Messiah – A Sacred Oratorio in three parts to a libretto compiled by Charles Jennens taken from the King James Bible and Psalms in the Book of Common Prayer [Dublin version]
Joanne Lunn (soprano), Meg Bragle & Esther Brazil (altos), Joshua Ellicott (tenor), Edward Grint & Robert Davies (basses)
John Butt (harpsichord)
Reviewed by: Curtis Rogers
Reviewed: 13 May, 2016
Venue: St John's, Smith Square, London
John Butt and the Dunedin Consort have established a notable reputation not only for their high musical standards but also for their scholarly peeling back of the layers of accumulated performance and textual history to return as far as possible to the original sources for several mainstays of the choral repertoire. Handel’s Messiah is among these and their archaeological dig has brought up a reconstruction of the version given at its premiere in Dublin in 1742 (which they also recorded back in 2006). The differences are not numerous, but they are significant enough to enable us to reappraise our relationship with this ubiquitous Oratorio and understand that, as with many of Handel’s stage-works, a composition was always work-in-progress and subject to the composer’s subsequent thoughts and revisions, or simply to the contingencies of the forces at hand. No woodwinds feature in this version, and some of the numbers were revised.
With a choir of just twelve members (half of it comprising the vocal soloists) and a small instrumental ensemble, this account tended to elide the grander, broader vision of the score which many will be used to or expect, or at the least it was not possible to achieve much contrast between bolder and subtler choral effects. But fewer members meant that the choruses were more supple and brisk – though never rushed – and the impressive technical precision of the singers resulted in textural and verbal clarity of cut-glass incisiveness. This transparency worked to telling purpose in those pieces (including ‘For unto us a Boy is born’) which Handel adapted from the leaner fabric of earlier secular Italian duets.
Individual phrases and sections were finely nuanced, but in Part One especially a somewhat unremitting pace often prevented a wider sense of structure coming through, with climaxes passed over. That was as true for the soloists, such as in Edward Grint’s ‘For behold, darkness shall cover the earth’ where there was little sense of direction and wonder at the climax “and his Glory shall be seen upon thee” however strongly and well projected his singing was (both here and consistently throughout his contributions). Happily there was greater dramatic urgency in the Second and Third Parts, the former relating Christ’s Passion and Crucifixion. Butt secured a tragic grandeur from the choir with the dotted rhythms of ‘Behold the Lamb of God’, whilst the rolling semiquavers of ‘The Lord gave the Word’ billowed forth implacably.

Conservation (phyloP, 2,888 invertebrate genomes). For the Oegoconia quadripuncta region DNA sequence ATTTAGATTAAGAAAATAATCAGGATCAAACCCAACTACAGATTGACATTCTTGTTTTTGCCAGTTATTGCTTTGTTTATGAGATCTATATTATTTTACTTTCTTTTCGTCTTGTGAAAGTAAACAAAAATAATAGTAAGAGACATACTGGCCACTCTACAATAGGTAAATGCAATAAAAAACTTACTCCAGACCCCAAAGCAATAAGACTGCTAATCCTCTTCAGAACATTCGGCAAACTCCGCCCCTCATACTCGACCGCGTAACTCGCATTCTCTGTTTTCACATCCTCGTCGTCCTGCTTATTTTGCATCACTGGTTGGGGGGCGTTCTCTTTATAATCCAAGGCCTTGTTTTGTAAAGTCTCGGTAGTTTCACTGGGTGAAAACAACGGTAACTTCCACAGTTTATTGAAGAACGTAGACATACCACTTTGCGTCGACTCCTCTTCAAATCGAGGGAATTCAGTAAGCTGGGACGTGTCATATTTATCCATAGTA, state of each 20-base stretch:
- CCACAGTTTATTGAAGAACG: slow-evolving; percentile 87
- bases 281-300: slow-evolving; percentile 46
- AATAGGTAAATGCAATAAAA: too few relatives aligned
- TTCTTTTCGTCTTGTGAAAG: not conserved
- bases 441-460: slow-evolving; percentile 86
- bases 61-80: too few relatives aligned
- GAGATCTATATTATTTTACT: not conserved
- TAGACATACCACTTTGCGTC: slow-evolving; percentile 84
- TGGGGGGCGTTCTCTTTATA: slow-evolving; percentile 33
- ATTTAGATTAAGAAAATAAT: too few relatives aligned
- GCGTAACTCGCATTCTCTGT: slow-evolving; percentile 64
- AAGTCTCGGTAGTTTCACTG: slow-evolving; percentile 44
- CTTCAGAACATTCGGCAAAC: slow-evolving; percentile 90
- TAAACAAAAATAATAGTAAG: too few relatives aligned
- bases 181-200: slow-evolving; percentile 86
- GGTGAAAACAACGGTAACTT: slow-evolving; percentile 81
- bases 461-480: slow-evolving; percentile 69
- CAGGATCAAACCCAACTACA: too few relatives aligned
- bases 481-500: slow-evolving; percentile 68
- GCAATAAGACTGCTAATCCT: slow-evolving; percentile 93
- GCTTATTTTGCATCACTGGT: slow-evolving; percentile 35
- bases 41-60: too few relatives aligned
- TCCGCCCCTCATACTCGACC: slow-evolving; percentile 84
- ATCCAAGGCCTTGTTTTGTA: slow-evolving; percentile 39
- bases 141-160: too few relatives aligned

The vocal solos were divided among six singers, creating some timbral variety. Joanne Lunn sang brightly and cleanly, including ‘Rejoice greatly’ in Handel’s first version which has the familiar music couched in a compound metre. Meg Bragle and Esther Brazil were contrasting altos. Where Bragle was steady and fresh-voiced (in ‘O thou that tellest’) Brazil sang more directly with a somewhat nasal sort of vibrato and almost crow-like heckling in the middle section of an already aggressive ‘He was despised’ as she recalled those who mocked Christ – perhaps she was thinking of Kundry in Parsifal.
Joshua Ellicott tended to declaim, verging on a hectoring bark even in ‘Comfort ye’ which sounded anything but settling and reassuring. All the music for bass was taken by Grint (including a commanding account of ‘The trumpet shall sound’ though with somewhat effortful embellishments in the da capo) except for ‘Why do the nations’. Although as dramatic as Grint, Robert Davies here was more sonorous, but his appearance was brief since in the Dublin version Handel cuts the aria short by setting the second half of the text as a recitative and one can see why he thought fit to revise this, given that this breaks the musical pace at that point in the sequence leading up to the triumph of the ‘Hallelujah’ chorus.
In keeping with the theme of this year’s London Festival of Baroque – “the word: voice and verse in harmony” – Butt’s interpretation made compelling and exemplary sense of the Biblical words compiled by Charles Jennens from Scripture, but without compromising the integrity and vivacity of Handel’s setting which owes much to his vast experience of composing for the operatic stage.
- Recorded for broadcast by BBC Radio 3 on Tuesday May 17 at 7.30 p.m. (available on BBC iPlayer for thirty days afterwards)